Shoigu’s answer: “All arsenals, accumulated by the Soviet Union and countries of the former socialist bloc, have now been virtually depleted. We can say the same about former Ukrainian resources… the amount, due to be delivered throughout 2023, as well as those weapons that have already been delivered, will not seriously affect the course of hostilities. Additionally, most of the armoured vehicles and fighting vehicles belong to the previous generation, or even to an earlier generation. On the one hand, their armour is weak and ineffective, compared to modern equipment. Mr President, we do not see any threats here.”
Question: “Mr Shoigu, what is the percentage of Western equipment out of the equipment that has been destroyed since June 4, which Mr Patrushev has just reported giving generalised data? Approximately.”
Answer: “Of the 246 tanks destroyed, 13 were Western made. At the same time, it should be noted that, if we consider the equipment that was delivered, tanks in particular: 81 Western-made tanks have been delivered. Of the 81 Western tanks, 13 [16%] have been destroyed. Of the armoured fighting vehicles, 59 Western ones have been destroyed. To date, Western countries have supplied Ukraine with an estimated 109 Bradley armoured fighting vehicles. Of the 109 BFVs, 18 [17%] have been destroyed. Overall, 59 Western-made armoured vehicles have been destroyed. As for field artillery and guns, here, of course, I can estimate right away that out of the 48 pieces destroyed, about 30 percent were Western made.”
The “reality”, Putin concluded publicly, not for Shoigu or the General Staff, is that the percentage of NATO weapons destroyed on the battlefield will rise sharply because “the enemy’s offensive potential has not been exhausted; they may have strategic reserves yet unused.” When those reserves are defeated, there will be neither NATO arms nor Ukrainian men left.
The significance of this re-tuning of Russia’s war aims was diverted for several hours by the Prigozhin affair.
The return of the Wagner columns to their bases in Lugansk, the dissolution of Wagner by the Defense Ministry, and the exit of Prigozhin to house arrest in Belarus remove the distraction from the battlefield and the General Staff’s war strategy. If Prigozhin cannot bear the silence, the lack of access to the fortune he has accumulated, and his loss of freedom of movement, he may attempt a break-out to Africa, to plot his return to Russian politics. He will also be aware of the Lebed precedent – and the danger of taking helicopter rides.
Russian military sources believe the outcome of the one-armed rebellion will be salutary for the key decision-makers including Putin and Shoigu; least of all the General Staff and the chief, General Valery Gerasimov, who have come out of the affair with greater political leverage over the Kremlin. According to one Moscow source, “Now that the General Staff have saved the president, the latter will allow General Patience to continue doing its work, as Generals Iskander and Kinzhal seem to be doing theirs now.”
President Putin in a visit to the headquarters of the Dnieper battlegroup near the Kherson front on April 18. Tass reported: “While at the headquarters of the Dnepr battlegroup near the Kherson front, Vladimir Putin heard reports delivered by Airborne Troops commander Colonel General Mikhail Teplinsky [left], Dnepr battlegroup commander Colonel General Oleg Makarevich [right] and other field commanders.”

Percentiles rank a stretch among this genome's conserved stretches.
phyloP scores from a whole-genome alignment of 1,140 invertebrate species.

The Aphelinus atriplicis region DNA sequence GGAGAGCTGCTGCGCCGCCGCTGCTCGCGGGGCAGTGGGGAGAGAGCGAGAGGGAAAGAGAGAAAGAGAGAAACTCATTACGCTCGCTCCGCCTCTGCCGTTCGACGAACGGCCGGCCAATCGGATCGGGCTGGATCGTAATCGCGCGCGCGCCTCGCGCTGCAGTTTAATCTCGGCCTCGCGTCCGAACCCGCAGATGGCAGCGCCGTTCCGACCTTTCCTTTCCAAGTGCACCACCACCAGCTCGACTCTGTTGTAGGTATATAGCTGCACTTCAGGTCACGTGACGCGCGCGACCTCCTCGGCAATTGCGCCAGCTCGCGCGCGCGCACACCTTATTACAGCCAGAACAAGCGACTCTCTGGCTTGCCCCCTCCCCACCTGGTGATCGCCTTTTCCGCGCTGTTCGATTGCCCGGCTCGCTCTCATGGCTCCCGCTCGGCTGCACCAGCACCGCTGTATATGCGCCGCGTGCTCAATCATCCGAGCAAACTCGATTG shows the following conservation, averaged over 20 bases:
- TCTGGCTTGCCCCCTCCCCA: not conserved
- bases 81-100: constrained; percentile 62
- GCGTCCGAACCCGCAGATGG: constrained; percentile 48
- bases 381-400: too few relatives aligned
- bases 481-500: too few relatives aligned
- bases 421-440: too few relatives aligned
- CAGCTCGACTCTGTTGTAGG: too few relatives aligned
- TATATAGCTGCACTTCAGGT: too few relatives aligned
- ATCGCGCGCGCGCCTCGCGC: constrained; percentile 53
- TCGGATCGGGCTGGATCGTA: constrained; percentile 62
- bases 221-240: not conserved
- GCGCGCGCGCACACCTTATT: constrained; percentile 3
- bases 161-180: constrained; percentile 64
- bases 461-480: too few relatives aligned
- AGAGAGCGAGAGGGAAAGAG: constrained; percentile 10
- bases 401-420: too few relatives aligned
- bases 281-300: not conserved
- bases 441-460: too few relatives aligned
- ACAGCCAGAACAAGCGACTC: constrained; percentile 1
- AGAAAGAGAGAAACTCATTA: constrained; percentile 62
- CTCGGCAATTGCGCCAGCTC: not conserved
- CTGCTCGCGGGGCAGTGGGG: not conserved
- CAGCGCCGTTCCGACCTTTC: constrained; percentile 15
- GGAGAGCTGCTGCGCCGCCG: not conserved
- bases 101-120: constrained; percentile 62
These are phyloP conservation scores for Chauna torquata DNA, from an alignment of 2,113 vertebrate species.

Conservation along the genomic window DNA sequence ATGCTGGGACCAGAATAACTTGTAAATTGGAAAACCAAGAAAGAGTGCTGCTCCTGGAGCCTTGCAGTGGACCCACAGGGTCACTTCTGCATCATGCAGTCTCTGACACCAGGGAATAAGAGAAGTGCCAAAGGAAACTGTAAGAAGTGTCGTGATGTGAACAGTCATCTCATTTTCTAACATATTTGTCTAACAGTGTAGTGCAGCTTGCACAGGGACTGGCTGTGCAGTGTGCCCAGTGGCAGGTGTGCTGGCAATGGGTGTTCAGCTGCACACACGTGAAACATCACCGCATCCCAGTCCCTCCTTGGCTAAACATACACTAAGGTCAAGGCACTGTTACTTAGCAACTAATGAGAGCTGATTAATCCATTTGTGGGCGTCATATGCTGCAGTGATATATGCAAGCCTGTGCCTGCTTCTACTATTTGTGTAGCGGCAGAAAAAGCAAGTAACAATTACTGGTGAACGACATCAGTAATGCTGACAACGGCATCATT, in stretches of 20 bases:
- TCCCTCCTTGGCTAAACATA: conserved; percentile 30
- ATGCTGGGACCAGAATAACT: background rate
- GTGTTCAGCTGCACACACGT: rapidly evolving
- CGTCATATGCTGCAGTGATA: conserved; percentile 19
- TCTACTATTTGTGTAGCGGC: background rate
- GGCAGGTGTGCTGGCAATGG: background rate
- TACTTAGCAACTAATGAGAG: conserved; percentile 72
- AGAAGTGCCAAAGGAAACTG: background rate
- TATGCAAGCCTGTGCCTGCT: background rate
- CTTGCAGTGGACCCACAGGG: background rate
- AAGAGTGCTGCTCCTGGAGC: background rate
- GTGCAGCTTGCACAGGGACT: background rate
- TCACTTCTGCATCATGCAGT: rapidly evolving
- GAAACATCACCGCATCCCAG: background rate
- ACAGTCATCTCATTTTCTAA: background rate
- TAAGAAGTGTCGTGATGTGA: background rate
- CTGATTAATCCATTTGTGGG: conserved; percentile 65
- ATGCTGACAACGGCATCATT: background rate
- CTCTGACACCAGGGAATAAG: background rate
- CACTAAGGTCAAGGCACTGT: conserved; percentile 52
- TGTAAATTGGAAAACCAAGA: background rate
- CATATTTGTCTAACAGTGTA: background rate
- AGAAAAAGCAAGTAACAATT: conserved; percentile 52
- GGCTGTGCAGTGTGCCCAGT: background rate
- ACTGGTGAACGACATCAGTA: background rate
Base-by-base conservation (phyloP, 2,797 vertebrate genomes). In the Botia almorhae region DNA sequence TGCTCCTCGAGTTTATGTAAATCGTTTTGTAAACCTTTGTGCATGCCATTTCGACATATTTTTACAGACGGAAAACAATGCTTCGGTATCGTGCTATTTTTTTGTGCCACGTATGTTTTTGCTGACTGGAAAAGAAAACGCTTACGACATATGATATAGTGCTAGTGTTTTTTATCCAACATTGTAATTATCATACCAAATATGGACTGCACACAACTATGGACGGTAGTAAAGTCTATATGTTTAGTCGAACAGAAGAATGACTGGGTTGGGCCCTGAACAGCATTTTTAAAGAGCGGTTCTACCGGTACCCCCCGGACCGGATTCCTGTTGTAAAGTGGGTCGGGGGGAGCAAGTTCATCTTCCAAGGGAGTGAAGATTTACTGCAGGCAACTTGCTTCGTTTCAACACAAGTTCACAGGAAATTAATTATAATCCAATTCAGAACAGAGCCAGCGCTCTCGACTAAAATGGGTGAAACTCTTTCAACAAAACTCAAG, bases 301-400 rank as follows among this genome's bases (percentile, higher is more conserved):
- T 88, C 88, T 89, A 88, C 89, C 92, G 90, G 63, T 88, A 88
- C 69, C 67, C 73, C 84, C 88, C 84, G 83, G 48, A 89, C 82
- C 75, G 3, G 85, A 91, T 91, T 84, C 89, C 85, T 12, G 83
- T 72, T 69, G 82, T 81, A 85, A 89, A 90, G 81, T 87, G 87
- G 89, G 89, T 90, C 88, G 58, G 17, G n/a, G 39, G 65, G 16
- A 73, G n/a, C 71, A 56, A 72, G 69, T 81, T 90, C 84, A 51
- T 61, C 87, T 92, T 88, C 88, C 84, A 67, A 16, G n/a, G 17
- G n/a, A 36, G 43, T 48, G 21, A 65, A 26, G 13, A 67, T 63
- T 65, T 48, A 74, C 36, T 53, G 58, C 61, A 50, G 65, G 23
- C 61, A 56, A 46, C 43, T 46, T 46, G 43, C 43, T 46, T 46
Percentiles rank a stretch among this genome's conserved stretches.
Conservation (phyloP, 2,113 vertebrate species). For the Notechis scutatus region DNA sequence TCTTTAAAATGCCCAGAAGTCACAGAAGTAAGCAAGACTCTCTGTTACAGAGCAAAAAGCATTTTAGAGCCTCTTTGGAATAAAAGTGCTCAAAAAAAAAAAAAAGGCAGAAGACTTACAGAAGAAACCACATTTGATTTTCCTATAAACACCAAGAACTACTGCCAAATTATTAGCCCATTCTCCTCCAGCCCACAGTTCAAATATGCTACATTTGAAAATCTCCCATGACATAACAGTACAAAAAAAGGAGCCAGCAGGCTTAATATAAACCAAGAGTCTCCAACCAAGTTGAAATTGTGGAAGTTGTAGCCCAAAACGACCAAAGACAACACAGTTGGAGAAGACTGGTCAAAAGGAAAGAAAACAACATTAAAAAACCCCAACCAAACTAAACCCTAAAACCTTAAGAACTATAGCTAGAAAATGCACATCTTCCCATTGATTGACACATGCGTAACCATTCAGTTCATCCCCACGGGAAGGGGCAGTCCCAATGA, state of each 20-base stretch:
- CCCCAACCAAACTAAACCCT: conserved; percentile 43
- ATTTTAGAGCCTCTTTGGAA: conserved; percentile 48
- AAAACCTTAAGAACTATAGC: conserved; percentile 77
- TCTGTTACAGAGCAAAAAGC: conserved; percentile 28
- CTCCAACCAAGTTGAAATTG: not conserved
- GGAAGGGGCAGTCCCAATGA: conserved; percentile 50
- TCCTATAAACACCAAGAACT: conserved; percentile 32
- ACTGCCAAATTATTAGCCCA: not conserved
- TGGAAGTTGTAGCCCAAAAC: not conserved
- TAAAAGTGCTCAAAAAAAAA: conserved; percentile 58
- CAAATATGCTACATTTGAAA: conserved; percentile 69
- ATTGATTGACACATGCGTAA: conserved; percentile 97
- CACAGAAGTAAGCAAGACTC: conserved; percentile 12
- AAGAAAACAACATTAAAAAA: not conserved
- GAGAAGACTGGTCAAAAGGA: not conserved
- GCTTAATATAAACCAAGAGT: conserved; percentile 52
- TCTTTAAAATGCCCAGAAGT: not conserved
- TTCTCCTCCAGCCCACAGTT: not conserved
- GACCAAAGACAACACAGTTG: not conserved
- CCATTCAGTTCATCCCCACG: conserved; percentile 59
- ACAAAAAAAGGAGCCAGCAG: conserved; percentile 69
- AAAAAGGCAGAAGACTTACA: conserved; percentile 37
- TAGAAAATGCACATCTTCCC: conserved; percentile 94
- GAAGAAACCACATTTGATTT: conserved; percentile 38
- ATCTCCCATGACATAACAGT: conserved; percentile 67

The last comment is a reference to long-range missile strikes against Ukrainian command headquarters, airfields, reserve stocks of ammunition and fuel, and NATO storages. After Shoigu had publicly warned on June 20 of decapitation strikes if the Ukrainians attacked targets in the Crimea and other Russian regions, and there was a Storm Shadow attack on the Chongar bridge in the Crimea on June 22, the Defense Ministry reported that it had launched a June 23 salvo “ in response to a strike on a road bridge across the Chongar Strait [as well as] , a warehouse with Storm Shadow cruise missiles was destroyed at a Ukrainian airbase near the settlement of Starokonstantinov in the Khmelnitsky region.”
Left: Missile explodes on impacting the Chongarsky bridge on June 22; right, impact crater on the bridge road surface. Source: https://www.dailymail.co.uk
As for the impact of the affair on the conduct of the war, the assessment reported in the broadcast several hours before the end of the affair, was between next to nothing and not very much. The no Ukrainian army, no NATO weapons, no Kiev state goals are much more important now.
A NATO veteran comments on what he expects to see next at the front. “The Ukrainians are going to have a problem disengaging at the front lines and passing on to a conventional defence. I’ve noticed that the Russians, especially on the Lugansk People’s Repubic/Kharkov front, have massed significant forces and are applying pressure. This is causing the Ukrainians to shift and commit forces to the area either to stop the Russians, or to gain the initiative via attack. Unless they are willing to accept losing territory in favour of sparing their reserves — which they don’t seem to be — they will continue to be ground down at the front. While this is going on, their logistics will disintegrate at an increasing scope and rate due to Russian strikes, made up in large part of cheap Iranian-designed drones augmented by missiles.
“Stavka is moving away from the battalion tactical group as the fulcrum of operations and back to division-level formations. The forces built up on the Kharkov front are indicative of that. When your enemy knows how you think on a fundamental level, it’s a trifle for them to figure out what you’ll do next. After that, it’s about how to maneuver the enemy into doing it when and where they choose. I’m going to keep watching Kharkov.”
Listen to the presentation in the third segment of TNT Radio’s War of the Worlds, from Minute 46: